However, she admits that the lines can be blurry when it comes to identifying between a low libido, sexual aversion and asexuality. Koens differentiates between these by asking patients a lot of questions and by trying to find the source of a potential issue, if there were to be one.
It should be noted that asexuality is a separate notion to a sex drive. It is purely about a lack of sexual attraction to others. Online resources show that ace people experience a variety of libidos and may watch porn and masturbate, as well.
Kate is an ace-identifying person from Sydney who I spoke to to try and clear up some misconceptions about the asexual spectrum. Kate has had relationships in the past which were mostly sexual relationships, despite being ace.
People who identify within the ace spectrum may be capable of having sex and might do so for different reasons. Kate’s reasoning was that it was “how you express love” and the expected way to access intimacy with others, despite it not being the best way for them to do so.
A recent survey conducted by the Asexual Visibility and Education Network revealed that within their sample study of sexually-active aces, 75 per cent had sex to please a partner, 56 per cent for curiosity, 41 per cent out of social expectations and 36 per cent for pleasure. On the spectrum of ace people, there are also those who range from being “repulsed” to “indifferent”, and to being “positive” towards the act of sex despite not feeling sexual attraction. Comparatively, non-asexual people sometimes willingly engage in sexual activity with people they don’t feel attraction to, as well.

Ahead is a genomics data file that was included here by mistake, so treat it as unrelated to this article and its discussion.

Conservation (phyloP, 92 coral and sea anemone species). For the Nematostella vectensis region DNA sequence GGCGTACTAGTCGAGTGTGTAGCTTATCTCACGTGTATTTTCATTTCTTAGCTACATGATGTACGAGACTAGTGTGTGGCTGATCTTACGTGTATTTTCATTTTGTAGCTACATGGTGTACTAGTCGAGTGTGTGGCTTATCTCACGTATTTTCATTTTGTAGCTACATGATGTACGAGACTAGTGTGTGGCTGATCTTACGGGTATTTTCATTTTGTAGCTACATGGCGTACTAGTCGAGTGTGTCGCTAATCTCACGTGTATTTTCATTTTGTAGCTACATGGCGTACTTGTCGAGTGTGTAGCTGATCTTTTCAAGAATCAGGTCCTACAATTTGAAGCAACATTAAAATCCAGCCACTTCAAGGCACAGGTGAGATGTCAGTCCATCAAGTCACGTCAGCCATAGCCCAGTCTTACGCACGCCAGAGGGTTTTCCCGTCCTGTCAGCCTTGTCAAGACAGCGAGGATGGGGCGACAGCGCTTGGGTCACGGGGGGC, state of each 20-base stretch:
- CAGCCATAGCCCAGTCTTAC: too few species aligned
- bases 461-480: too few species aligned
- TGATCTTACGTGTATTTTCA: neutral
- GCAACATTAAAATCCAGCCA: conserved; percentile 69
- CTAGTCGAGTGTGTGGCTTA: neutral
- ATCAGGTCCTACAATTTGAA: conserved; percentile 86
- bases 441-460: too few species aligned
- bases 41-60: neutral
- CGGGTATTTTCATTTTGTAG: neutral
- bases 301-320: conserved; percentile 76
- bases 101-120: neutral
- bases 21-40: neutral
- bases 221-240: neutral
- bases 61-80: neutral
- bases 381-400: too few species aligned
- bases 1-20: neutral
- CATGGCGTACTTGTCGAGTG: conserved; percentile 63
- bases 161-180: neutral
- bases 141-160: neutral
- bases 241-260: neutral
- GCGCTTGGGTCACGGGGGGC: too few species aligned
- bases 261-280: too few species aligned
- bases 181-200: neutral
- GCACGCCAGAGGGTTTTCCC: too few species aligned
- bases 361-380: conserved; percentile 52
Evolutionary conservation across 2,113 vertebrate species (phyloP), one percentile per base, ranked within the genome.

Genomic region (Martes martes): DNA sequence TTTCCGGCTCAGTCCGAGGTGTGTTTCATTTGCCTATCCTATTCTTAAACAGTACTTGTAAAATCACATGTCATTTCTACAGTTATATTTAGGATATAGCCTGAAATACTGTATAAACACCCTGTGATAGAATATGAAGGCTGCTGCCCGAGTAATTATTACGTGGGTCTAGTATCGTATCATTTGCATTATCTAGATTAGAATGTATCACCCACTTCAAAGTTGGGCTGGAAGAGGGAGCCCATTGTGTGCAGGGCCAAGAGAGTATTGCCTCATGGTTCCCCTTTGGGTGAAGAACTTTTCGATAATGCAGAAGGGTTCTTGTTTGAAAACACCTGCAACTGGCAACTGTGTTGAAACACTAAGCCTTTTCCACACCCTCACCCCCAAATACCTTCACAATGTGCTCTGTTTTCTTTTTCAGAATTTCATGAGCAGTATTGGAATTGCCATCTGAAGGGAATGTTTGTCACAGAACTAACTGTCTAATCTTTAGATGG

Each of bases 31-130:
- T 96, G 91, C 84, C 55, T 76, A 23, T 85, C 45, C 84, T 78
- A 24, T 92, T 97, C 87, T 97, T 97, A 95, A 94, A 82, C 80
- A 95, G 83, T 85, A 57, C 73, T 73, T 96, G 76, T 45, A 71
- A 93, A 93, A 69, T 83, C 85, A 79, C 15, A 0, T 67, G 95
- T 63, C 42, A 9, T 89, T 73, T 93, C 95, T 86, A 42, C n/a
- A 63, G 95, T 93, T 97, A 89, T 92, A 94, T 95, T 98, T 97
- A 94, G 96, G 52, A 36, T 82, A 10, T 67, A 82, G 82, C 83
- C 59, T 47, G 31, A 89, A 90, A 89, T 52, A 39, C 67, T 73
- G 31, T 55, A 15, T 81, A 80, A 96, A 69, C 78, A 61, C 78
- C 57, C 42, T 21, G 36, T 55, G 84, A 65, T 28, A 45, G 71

Kate feels indifferent towards sex and doesn’t see it as necessary for relationships: “Physical affection and communication sound like the best thing ever.”
In response, I ask a somewhat obvious question: “But isn’t a relationship without sex just a really good friendship?”
Kate says asexuals differentiate friendships and relationships with the notion of commitment — not necessarily monogamous — and intimacy. When asked to describe memories of love, Kate recalls an experience where they thought the other person was great and deeply cared for them: “Getting to know somebody well and then realising I’m special enough to hang around with, that’s amazing.”
Eero from Perth is an asexual who is a big Star Trek fan that engages in sexual activities, but compares the enjoyment derived from it as the same as watching Star Trek marathons.
Eero also identifies as aromantic, which refers to a lack of romantic attraction. Romantic attraction is the desire for romantic relationships with others, but this feeling can be hard to distinguish from friendship for some people. Aromanticism is also a spectrum that houses gray-romanticism and demiromanticism. It is distinct from asexuality as sexual and romantic attractions are different concepts, despite clashing at times.